Murder Mountain (2018) s01e02 Episode Script

Paradise Lost

1 So, what'd you do? Felon in possession of a fire well, not a firearm ammunition, which is a big deal, apparently.
How long you been in? I've been in about 45 actual days.
Have you been able to clean your property up since the last time you were there? No.
I went back one other time and caught some people up there that weren't supposed to be there.
Let a couple bullets fly over their head.
There are a couple people that I'll have to personally deal with when we get out.
I was already way behind before they trashed my place.
And here I am, you know, doing not serious time but time.
So I guess it's not easy.
That's the price you pay for living this life.
If you want to do things that aren't necessarily legal, then you end up in here.
But is being in jail worth the price of being an outlaw? Fuck yeah.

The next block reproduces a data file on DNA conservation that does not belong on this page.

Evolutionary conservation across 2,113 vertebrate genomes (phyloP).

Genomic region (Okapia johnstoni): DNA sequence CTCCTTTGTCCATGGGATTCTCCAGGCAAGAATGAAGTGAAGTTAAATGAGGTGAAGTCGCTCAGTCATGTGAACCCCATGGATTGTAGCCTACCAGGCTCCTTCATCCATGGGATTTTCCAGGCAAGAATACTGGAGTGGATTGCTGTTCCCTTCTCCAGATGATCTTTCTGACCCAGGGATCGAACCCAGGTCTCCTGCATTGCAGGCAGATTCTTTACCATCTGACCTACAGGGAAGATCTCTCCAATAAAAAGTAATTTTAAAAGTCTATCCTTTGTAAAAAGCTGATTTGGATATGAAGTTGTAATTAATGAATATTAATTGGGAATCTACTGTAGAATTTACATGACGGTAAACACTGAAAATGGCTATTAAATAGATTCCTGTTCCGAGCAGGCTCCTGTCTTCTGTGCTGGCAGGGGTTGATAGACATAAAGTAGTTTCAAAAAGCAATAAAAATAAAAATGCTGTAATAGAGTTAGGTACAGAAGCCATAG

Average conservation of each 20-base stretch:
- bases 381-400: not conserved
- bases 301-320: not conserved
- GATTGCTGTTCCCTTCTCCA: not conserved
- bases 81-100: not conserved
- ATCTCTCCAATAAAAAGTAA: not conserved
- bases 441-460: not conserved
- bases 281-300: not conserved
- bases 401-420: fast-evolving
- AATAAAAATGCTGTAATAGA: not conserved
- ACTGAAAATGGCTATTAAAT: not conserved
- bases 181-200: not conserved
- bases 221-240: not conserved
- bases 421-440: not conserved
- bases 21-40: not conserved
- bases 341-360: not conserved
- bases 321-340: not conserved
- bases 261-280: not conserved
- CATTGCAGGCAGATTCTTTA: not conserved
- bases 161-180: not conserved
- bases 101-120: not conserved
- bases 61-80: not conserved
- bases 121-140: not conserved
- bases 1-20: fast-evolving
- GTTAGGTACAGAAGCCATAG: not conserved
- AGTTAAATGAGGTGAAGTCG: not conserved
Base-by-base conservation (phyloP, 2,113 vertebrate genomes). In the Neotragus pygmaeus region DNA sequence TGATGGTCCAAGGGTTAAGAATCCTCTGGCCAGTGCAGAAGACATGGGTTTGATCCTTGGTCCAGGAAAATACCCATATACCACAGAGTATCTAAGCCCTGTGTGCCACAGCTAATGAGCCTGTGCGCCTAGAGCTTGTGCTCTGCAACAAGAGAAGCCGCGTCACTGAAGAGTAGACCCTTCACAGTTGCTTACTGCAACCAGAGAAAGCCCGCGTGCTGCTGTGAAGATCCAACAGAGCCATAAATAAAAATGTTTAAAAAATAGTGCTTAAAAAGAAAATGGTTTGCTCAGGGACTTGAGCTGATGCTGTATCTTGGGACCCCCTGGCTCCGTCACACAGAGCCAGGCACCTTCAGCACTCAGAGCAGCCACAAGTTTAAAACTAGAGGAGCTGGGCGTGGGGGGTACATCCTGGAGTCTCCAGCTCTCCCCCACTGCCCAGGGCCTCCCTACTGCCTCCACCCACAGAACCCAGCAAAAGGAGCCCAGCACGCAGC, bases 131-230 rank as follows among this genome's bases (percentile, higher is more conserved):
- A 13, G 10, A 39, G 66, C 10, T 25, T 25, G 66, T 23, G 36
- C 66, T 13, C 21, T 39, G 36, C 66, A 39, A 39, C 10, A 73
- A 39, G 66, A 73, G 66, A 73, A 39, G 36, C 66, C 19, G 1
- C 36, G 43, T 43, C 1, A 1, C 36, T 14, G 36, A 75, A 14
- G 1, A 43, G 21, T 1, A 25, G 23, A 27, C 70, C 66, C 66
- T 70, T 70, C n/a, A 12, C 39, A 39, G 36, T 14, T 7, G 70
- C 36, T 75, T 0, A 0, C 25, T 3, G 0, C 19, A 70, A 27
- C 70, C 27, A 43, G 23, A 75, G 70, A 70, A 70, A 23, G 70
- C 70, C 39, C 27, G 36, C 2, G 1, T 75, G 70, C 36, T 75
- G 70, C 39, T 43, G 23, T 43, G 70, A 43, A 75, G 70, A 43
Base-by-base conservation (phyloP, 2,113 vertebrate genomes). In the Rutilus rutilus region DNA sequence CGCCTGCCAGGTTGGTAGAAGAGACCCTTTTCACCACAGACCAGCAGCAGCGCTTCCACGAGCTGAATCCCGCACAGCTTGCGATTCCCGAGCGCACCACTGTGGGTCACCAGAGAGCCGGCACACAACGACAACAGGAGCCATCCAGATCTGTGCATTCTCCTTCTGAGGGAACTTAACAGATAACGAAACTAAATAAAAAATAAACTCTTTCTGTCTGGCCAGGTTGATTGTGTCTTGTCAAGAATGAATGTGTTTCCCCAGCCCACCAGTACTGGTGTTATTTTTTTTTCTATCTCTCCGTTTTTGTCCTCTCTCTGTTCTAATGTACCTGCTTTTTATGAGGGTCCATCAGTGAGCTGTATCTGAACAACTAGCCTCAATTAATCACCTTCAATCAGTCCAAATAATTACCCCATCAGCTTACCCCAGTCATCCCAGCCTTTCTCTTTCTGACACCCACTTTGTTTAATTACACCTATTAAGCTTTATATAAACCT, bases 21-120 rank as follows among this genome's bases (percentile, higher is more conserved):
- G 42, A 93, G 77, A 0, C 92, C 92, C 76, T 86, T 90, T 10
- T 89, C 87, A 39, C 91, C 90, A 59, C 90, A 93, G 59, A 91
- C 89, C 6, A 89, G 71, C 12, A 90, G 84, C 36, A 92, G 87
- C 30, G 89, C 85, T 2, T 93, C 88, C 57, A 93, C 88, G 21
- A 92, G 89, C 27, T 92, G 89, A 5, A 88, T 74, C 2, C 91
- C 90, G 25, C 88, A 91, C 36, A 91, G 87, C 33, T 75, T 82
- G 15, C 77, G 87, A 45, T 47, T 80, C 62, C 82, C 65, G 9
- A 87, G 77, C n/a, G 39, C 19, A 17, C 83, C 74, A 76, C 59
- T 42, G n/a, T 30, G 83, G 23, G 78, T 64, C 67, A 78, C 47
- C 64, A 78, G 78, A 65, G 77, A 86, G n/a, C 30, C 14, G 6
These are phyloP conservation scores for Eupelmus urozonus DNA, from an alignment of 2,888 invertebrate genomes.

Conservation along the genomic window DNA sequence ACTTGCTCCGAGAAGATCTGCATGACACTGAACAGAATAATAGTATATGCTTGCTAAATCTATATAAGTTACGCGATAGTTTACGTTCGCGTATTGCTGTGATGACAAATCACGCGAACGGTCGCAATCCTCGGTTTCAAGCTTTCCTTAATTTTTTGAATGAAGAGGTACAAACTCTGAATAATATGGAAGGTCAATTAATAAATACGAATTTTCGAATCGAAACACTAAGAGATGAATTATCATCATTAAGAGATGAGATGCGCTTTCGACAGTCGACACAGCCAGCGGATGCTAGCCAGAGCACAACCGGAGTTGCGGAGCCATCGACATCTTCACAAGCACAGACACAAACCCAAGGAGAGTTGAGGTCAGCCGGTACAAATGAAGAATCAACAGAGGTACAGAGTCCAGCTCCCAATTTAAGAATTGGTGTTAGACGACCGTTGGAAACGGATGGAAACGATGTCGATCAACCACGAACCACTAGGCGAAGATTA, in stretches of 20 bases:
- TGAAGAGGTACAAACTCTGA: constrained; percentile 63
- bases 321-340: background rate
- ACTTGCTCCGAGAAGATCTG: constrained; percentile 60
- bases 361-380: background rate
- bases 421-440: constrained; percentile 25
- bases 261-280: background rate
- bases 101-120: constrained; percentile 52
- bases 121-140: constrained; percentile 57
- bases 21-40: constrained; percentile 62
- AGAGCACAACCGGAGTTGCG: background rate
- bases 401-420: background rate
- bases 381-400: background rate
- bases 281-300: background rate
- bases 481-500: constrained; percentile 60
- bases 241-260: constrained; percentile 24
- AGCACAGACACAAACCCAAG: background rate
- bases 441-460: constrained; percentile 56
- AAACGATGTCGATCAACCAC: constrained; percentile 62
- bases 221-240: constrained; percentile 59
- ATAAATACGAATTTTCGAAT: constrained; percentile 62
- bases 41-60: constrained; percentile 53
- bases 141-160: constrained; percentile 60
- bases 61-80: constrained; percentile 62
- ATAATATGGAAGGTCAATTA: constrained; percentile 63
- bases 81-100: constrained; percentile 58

I moved to Humboldt County in the very end of 1968 along with a bunch of friends because land was cheap here.
The first piece of land that I was involved in, we bought 40 acres for $11,000.
So we're looking at some pictures from the old days at the Nonagon Commune.
The Nonagon became the name of our communal land because we built a nine-sided house on it.
There it is from the front.
There are a couple of other pictures of it in construction.
This is me building rafters barefoot, because that's the way I roll.
Here's a photograph of the communards building the Nonagon wearing nothing but nail belts.
Naked with the exception of our tools.
- Why were you guys naked? - Why were we naked? Because We it's hard to answer your question why we were naked.
First of all, it is our natural state, after all.
Secondly, this was the quintessential hippie life.
Unfettered, with a quality and quantity of freedom not experienced by a lot of people.